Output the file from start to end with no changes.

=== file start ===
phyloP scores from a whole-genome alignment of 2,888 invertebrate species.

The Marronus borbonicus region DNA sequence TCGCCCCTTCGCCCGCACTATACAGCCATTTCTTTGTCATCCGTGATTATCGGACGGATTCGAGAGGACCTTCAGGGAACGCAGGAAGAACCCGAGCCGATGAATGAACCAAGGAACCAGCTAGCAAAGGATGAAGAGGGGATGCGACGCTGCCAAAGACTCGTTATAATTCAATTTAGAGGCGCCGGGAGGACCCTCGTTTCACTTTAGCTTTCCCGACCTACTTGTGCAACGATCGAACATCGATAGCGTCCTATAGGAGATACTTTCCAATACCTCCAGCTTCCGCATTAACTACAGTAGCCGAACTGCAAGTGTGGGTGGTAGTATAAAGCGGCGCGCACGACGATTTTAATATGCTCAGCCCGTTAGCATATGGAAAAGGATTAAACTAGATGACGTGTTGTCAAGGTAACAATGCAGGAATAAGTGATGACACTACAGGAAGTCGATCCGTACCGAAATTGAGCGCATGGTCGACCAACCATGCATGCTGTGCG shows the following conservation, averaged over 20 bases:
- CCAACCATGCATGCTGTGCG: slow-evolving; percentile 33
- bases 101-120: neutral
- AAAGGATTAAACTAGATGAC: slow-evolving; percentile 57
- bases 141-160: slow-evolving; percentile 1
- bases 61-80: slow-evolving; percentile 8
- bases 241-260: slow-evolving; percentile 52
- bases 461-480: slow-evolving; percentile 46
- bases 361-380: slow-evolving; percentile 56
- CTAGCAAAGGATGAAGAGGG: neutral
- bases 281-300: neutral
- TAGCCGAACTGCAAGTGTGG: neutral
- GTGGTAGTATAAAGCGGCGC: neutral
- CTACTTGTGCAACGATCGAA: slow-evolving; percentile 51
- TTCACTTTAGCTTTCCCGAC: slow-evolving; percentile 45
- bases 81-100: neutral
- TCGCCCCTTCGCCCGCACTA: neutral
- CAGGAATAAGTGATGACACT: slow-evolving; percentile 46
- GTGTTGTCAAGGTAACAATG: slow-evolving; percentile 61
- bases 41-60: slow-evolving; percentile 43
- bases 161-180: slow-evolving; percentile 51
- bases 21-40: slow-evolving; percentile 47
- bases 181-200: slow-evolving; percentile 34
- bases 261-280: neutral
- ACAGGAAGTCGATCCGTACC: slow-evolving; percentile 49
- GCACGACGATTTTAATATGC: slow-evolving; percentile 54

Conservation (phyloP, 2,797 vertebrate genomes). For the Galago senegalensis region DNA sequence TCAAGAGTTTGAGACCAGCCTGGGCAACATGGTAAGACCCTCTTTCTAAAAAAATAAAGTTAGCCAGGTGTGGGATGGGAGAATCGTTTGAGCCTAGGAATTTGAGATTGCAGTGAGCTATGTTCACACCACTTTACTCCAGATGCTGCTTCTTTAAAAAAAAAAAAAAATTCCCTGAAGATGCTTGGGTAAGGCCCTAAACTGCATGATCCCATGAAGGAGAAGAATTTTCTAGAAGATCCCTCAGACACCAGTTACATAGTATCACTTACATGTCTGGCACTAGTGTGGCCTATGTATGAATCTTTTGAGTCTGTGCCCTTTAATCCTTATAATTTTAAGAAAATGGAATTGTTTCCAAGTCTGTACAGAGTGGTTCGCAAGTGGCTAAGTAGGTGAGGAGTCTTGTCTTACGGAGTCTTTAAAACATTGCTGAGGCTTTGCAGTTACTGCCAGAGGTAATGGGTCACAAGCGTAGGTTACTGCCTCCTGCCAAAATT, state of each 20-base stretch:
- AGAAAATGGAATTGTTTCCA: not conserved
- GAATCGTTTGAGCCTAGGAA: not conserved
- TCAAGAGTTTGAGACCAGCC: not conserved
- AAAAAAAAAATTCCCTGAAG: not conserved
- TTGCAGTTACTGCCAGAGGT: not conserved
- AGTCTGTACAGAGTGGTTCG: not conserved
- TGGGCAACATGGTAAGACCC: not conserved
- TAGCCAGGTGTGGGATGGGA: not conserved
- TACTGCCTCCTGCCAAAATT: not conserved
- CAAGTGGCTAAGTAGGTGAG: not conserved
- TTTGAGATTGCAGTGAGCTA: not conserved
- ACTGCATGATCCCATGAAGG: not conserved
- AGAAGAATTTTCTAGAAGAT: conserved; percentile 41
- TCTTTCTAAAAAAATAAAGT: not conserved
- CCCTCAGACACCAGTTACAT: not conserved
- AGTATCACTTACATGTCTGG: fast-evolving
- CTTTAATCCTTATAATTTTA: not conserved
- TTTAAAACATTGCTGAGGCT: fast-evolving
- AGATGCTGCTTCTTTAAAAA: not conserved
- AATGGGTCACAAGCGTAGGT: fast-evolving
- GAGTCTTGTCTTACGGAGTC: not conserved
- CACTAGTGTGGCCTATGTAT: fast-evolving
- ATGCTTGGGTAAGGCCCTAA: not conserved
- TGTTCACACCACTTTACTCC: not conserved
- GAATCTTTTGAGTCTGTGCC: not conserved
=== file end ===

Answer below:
phyloP scores from a whole-genome alignment of 2,888 invertebrate species.

The Marronus borbonicus region DNA sequence TCGCCCCTTCGCCCGCACTATACAGCCATTTCTTTGTCATCCGTGATTATCGGACGGATTCGAGAGGACCTTCAGGGAACGCAGGAAGAACCCGAGCCGATGAATGAACCAAGGAACCAGCTAGCAAAGGATGAAGAGGGGATGCGACGCTGCCAAAGACTCGTTATAATTCAATTTAGAGGCGCCGGGAGGACCCTCGTTTCACTTTAGCTTTCCCGACCTACTTGTGCAACGATCGAACATCGATAGCGTCCTATAGGAGATACTTTCCAATACCTCCAGCTTCCGCATTAACTACAGTAGCCGAACTGCAAGTGTGGGTGGTAGTATAAAGCGGCGCGCACGACGATTTTAATATGCTCAGCCCGTTAGCATATGGAAAAGGATTAAACTAGATGACGTGTTGTCAAGGTAACAATGCAGGAATAAGTGATGACACTACAGGAAGTCGATCCGTACCGAAATTGAGCGCATGGTCGACCAACCATGCATGCTGTGCG shows the following conservation, averaged over 20 bases:
- CCAACCATGCATGCTGTGCG: slow-evolving; percentile 33
- bases 101-120: neutral
- AAAGGATTAAACTAGATGAC: slow-evolving; percentile 57
- bases 141-160: slow-evolving; percentile 1
- bases 61-80: slow-evolving; percentile 8
- bases 241-260: slow-evolving; percentile 52
- bases 461-480: slow-evolving; percentile 46
- bases 361-380: slow-evolving; percentile 56
- CTAGCAAAGGATGAAGAGGG: neutral
- bases 281-300: neutral
- TAGCCGAACTGCAAGTGTGG: neutral
- GTGGTAGTATAAAGCGGCGC: neutral
- CTACTTGTGCAACGATCGAA: slow-evolving; percentile 51
- TTCACTTTAGCTTTCCCGAC: slow-evolving; percentile 45
- bases 81-100: neutral
- TCGCCCCTTCGCCCGCACTA: neutral
- CAGGAATAAGTGATGACACT: slow-evolving; percentile 46
- GTGTTGTCAAGGTAACAATG: slow-evolving; percentile 61
- bases 41-60: slow-evolving; percentile 43
- bases 161-180: slow-evolving; percentile 51
- bases 21-40: slow-evolving; percentile 47
- bases 181-200: slow-evolving; percentile 34
- bases 261-280: neutral
- ACAGGAAGTCGATCCGTACC: slow-evolving; percentile 49
- GCACGACGATTTTAATATGC: slow-evolving; percentile 54

Conservation (phyloP, 2,797 vertebrate genomes). For the Galago senegalensis region DNA sequence TCAAGAGTTTGAGACCAGCCTGGGCAACATGGTAAGACCCTCTTTCTAAAAAAATAAAGTTAGCCAGGTGTGGGATGGGAGAATCGTTTGAGCCTAGGAATTTGAGATTGCAGTGAGCTATGTTCACACCACTTTACTCCAGATGCTGCTTCTTTAAAAAAAAAAAAAAATTCCCTGAAGATGCTTGGGTAAGGCCCTAAACTGCATGATCCCATGAAGGAGAAGAATTTTCTAGAAGATCCCTCAGACACCAGTTACATAGTATCACTTACATGTCTGGCACTAGTGTGGCCTATGTATGAATCTTTTGAGTCTGTGCCCTTTAATCCTTATAATTTTAAGAAAATGGAATTGTTTCCAAGTCTGTACAGAGTGGTTCGCAAGTGGCTAAGTAGGTGAGGAGTCTTGTCTTACGGAGTCTTTAAAACATTGCTGAGGCTTTGCAGTTACTGCCAGAGGTAATGGGTCACAAGCGTAGGTTACTGCCTCCTGCCAAAATT, state of each 20-base stretch:
- AGAAAATGGAATTGTTTCCA: not conserved
- GAATCGTTTGAGCCTAGGAA: not conserved
- TCAAGAGTTTGAGACCAGCC: not conserved
- AAAAAAAAAATTCCCTGAAG: not conserved
- TTGCAGTTACTGCCAGAGGT: not conserved
- AGTCTGTACAGAGTGGTTCG: not conserved
- TGGGCAACATGGTAAGACCC: not conserved
- TAGCCAGGTGTGGGATGGGA: not conserved
- TACTGCCTCCTGCCAAAATT: not conserved
- CAAGTGGCTAAGTAGGTGAG: not conserved
- TTTGAGATTGCAGTGAGCTA: not conserved
- ACTGCATGATCCCATGAAGG: not conserved
- AGAAGAATTTTCTAGAAGAT: conserved; percentile 41
- TCTTTCTAAAAAAATAAAGT: not conserved
- CCCTCAGACACCAGTTACAT: not conserved
- AGTATCACTTACATGTCTGG: fast-evolving
- CTTTAATCCTTATAATTTTA: not conserved
- TTTAAAACATTGCTGAGGCT: fast-evolving
- AGATGCTGCTTCTTTAAAAA: not conserved
- AATGGGTCACAAGCGTAGGT: fast-evolving
- GAGTCTTGTCTTACGGAGTC: not conserved
- CACTAGTGTGGCCTATGTAT: fast-evolving
- ATGCTTGGGTAAGGCCCTAA: not conserved
- TGTTCACACCACTTTACTCC: not conserved
- GAATCTTTTGAGTCTGTGCC: not conserved